South Korea’s Chosun Ilbo newspaper reported the fact the letter has been sent on Monday, but did not include the details of the message or how it was sent. The report said that the message was in regard to US-North Korea relations, and that it was “letter-like.”

On Sunday, the office of South Korea’s President Moon Jae-in said Mr Kim had sent a letter to his counterpart in Seoul saying he wants to hold more inter-Korean summits next year to achieve denuclearisation of the peninsula…….

In November, US Secretary of State Mike Pompeo was scheduled to meet senior North Korean official Kim Yong Chol in New York City to discuss how to move forward. However, that meeting was suddenly cancelled, and has not yet been rescheduled.  ……

Reuters reached out to a North Korean official, the U.S. State Department, and the U.S. Embassy in Seoul, but has not yet received a response.\

January 1, 2019 Posted by | North Korea, politics international | Leave a comment

North Korea’s Kim Yong Un wants more nuclear summits with South Korea’s President Moon Jae-in

Kim Wants More Summits With Moon to Tackle Nuclear Issue ,Bloomberg, By Sam Kim and Youkyung Lee. December 30, 2018,

Kim intent on resolving nuclear impasse, Blue House says  North Korean leader sent personal letter to South Korea’s Moon

Kim Jong Un is intent on resolving the nuclear impasse that has stalled negotiations with the U.S. and wants to hold more meetings with South Korean President Moon Jae-in, Moon’s office said.

The North Korean leader sent Moon a personal letter of well wishes on Sunday, expressing a willingness to meet often in 2019 to advance peace talks and achieve “denuclearization on the Korean peninsula,” Moon spokesman Kim Eui-keum said. Moon thanked him for the letter, tweeting that the North Korean leader “again made clear” that he would act on his agreement with the U.S. and South Korea.

The missive came amid increased skepticism over Kim’s willingness to dismantle his arsenal of nuclear weapons, months after a historic summit with President Donald Trump in which the two leaders agreed to work toward denuclearization. Kim’s letter made no mention of Trump or the U.S.

…….Earlier this month, North Korea told the U.S. that sanctions and pressure won’t work to force Pyongyang into action on its nuclear program. North Korean state media said the removal of the U.S.’s nuclear weapons from the region was a condition of its own disarmament, raising the stakes for Trump’s efforts to hold a second summit with Kim………

December 31, 2018 Posted by | North Korea, politics international, South Korea | Leave a comment

Why has Britain not participated in international disarmament talks? Why are relevant documents kept secret?

David Lowry’s Blog 29th Dec 2018, I agree with academic researcher Sue Rabbitt Roff that researchers into the UK’s nuclear history should be alarmed that the publicly-funded Nuclear
Decommissioning Authority has ordered certain sensitive documents to be withheld from the regular release of official  documents that always takes place in the final week of the year from the National Archives.

The Soviet Union/Russia has participated successively in the SALT, START and INF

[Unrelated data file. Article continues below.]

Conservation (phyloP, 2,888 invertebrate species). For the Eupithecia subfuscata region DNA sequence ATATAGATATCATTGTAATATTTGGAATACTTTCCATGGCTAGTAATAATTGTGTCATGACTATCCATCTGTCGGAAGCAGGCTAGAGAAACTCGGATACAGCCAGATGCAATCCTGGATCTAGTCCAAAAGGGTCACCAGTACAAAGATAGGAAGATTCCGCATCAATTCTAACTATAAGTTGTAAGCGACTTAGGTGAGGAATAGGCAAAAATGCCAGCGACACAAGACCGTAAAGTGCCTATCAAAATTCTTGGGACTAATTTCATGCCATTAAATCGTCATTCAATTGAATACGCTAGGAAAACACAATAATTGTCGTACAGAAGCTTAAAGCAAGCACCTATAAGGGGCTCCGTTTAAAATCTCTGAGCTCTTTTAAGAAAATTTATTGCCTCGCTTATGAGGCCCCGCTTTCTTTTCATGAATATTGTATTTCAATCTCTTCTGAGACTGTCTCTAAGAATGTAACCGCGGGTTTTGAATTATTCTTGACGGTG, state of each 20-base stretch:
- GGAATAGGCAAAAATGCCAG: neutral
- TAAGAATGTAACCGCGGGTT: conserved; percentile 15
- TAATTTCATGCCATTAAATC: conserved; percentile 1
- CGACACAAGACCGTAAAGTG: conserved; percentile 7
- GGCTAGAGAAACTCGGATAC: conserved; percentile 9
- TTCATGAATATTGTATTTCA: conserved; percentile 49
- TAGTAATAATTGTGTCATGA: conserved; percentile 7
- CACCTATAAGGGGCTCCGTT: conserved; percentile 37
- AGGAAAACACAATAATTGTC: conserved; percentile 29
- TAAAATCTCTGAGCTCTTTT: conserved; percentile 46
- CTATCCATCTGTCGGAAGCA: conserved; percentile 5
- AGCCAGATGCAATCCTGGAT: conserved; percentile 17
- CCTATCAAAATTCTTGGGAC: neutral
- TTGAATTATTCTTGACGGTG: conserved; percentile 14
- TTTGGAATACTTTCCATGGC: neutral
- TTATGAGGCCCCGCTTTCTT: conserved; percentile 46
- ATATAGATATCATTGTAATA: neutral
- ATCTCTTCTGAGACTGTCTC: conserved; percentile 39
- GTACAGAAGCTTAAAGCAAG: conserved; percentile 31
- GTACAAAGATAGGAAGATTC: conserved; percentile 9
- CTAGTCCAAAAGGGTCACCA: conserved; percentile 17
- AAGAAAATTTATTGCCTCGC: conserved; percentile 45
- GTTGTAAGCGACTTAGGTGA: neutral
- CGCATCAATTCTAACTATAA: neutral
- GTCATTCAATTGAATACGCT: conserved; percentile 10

nuclear disarmament negotiations. Meantime, the UK has not taken part in any multilateral or bilateral nuclear reduction or disarmament talks.

Future researchers may wish to find out from the atomic Archives why not.
Will they be able to do so?

December 31, 2018 Posted by | politics international, secrets,lies and civil liberties | Leave a comment

Australian Labor Party in a progressive move, plans to sign and ratify UN Nuclear Weapons Ban Treaty

Labor’s pledge to commit to nuclear disarmament puts the alternative party of government on the right side of history.

The gulf between the shenanigans of way too many politicians, and the growing urgency of grave and looming threats has rarely seemed wider. Action on crucial issues languishes while parliamentarians make naked grabs for power, acting in the interests only of themselves. Poor personal behaviour seems endemic. On the two unprecedented dangers looming over all humanity – nuclear war and climate disruption – Australia has been not just missing in action, but actively on the wrong side of history, part of the problem rather than the solution.

The government’s own figures demonstrate that our country, awash with renewable sun and wind, is way off track to meet even a third of its greenhouse gas emissions reduction target by 2030 – itself nowhere near enough.

Not only is nuclear disarmament stalled, but one by one, the agreements that reduced and constrained nuclear weapons, hard-won fruit of the end of the first cold war, are being trashed. All the nuclear-armed states are investing massively not simply in keeping their weapons indefinitely, but developing new ones that are more accurate, more deadly and more “usable”. The cold war is back, and irresponsible and explicit threats to use nuclear weapons have proliferated. Any positive effect that Australia might have on reducing nuclear weapons dangers from the supposed influence afforded us by our uncritical obsequiousness to the US is nowhere in sight. Our government has been incapable of asserting any independence even from the current most extreme, dysfunctional and unfit US administration. The US has recently renounced its previous commitments under the nuclear non-proliferation treaty (NPT); we have said nothing.